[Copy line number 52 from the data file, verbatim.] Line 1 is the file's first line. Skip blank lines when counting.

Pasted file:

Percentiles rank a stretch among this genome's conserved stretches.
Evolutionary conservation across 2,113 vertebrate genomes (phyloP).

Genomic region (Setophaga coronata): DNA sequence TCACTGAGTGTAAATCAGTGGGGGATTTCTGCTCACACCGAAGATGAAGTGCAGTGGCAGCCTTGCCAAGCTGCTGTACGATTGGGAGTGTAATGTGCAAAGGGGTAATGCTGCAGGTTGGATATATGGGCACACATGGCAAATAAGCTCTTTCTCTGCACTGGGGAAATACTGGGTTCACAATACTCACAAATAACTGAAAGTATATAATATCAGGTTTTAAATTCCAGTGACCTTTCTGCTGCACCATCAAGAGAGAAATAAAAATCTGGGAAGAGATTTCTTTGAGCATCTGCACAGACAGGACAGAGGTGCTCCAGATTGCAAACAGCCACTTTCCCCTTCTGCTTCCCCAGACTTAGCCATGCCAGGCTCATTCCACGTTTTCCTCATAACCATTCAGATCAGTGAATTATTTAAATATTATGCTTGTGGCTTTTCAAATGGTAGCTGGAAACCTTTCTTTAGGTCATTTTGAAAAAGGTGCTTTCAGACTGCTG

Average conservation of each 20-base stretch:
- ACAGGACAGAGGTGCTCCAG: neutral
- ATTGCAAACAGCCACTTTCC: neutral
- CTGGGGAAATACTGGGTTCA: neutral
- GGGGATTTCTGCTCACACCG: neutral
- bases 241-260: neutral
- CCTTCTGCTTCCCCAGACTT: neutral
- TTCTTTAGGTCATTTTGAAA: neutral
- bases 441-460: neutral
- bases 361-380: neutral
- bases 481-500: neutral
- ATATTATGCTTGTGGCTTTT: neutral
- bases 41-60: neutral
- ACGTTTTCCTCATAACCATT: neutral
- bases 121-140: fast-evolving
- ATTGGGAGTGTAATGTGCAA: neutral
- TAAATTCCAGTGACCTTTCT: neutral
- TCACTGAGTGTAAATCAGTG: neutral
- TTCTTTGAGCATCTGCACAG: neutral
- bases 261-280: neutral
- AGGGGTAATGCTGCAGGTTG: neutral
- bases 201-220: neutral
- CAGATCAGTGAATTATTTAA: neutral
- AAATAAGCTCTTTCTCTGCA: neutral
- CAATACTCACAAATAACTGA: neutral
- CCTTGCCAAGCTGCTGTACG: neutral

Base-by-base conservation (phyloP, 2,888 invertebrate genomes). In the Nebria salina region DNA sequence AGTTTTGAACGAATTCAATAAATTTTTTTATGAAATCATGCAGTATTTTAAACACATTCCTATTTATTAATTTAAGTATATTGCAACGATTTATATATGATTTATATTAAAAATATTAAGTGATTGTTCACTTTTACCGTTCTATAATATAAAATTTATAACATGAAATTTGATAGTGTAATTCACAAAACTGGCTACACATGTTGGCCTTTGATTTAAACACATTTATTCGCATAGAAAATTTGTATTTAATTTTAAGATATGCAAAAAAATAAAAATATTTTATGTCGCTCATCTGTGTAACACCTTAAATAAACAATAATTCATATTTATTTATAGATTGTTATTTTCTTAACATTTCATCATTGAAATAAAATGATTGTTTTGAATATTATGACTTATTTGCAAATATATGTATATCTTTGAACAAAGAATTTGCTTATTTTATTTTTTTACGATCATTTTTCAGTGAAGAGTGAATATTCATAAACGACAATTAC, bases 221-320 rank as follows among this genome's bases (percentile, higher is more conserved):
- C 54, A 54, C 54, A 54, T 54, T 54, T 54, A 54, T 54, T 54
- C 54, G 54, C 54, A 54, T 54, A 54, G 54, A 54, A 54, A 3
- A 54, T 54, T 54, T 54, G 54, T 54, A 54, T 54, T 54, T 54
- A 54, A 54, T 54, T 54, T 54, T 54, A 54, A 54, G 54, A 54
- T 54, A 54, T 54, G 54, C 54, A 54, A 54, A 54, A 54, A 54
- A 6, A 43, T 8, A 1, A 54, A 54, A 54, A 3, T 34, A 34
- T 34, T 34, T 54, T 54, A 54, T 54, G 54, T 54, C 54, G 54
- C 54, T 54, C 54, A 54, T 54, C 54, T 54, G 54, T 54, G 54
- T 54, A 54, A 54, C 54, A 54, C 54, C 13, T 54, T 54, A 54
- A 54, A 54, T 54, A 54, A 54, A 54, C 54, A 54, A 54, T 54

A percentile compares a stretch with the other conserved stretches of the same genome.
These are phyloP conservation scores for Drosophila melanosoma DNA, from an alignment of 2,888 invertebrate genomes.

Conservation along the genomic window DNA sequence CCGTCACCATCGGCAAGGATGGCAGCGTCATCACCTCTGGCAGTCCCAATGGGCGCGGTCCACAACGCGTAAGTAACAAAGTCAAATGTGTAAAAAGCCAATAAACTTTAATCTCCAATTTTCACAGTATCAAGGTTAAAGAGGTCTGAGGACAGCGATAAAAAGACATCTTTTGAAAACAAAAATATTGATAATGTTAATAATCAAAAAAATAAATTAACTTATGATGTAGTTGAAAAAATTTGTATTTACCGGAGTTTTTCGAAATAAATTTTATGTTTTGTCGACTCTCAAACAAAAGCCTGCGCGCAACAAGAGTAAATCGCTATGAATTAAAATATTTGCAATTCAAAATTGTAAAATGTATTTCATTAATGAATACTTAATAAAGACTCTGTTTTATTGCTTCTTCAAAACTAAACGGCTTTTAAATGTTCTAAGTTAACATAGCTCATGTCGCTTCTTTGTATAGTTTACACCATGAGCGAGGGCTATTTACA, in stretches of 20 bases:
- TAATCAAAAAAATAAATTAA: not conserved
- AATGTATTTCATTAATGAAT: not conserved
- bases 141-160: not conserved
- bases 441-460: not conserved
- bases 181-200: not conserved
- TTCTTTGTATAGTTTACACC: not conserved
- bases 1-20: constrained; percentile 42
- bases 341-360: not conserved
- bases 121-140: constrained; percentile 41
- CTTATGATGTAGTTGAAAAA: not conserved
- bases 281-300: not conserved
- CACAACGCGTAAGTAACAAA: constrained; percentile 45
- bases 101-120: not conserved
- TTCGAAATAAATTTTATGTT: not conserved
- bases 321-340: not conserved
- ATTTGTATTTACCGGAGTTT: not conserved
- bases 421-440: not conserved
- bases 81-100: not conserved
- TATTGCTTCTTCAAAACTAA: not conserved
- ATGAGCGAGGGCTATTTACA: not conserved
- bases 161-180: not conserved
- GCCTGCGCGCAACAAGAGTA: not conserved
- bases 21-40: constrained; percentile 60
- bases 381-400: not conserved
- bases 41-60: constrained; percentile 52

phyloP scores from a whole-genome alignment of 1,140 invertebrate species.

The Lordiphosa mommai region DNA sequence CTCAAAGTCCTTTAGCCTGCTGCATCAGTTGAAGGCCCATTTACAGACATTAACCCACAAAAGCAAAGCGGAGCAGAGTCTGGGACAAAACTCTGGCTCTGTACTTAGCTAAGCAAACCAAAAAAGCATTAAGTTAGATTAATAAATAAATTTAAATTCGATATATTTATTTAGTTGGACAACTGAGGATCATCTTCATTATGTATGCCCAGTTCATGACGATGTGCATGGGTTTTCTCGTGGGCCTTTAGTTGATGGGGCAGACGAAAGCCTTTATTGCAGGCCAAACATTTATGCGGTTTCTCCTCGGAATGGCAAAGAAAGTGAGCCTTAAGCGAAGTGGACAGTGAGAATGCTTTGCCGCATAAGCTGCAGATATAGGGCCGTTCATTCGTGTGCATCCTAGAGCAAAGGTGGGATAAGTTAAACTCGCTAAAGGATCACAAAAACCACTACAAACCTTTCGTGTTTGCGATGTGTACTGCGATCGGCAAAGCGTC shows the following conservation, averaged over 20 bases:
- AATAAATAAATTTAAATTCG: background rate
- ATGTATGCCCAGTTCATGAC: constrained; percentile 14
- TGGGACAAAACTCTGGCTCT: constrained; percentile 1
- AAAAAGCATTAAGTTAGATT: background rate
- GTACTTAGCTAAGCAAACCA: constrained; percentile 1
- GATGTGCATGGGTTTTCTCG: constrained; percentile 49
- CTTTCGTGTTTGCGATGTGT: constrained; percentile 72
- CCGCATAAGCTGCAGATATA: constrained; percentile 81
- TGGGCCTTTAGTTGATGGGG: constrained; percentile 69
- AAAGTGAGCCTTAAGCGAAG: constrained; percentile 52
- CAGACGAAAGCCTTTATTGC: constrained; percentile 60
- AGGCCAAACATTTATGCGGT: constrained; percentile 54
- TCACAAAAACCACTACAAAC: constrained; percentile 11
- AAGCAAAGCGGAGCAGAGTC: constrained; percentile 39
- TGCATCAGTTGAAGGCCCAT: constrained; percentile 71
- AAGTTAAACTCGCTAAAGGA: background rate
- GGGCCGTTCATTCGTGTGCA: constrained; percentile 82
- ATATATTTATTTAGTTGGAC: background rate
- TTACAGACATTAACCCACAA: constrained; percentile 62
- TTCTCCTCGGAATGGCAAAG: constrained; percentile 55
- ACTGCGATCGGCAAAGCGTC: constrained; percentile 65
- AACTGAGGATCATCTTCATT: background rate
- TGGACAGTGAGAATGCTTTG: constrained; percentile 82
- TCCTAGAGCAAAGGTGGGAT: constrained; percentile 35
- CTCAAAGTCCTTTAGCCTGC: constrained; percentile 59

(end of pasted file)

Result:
- bases 121-140: constrained; percentile 41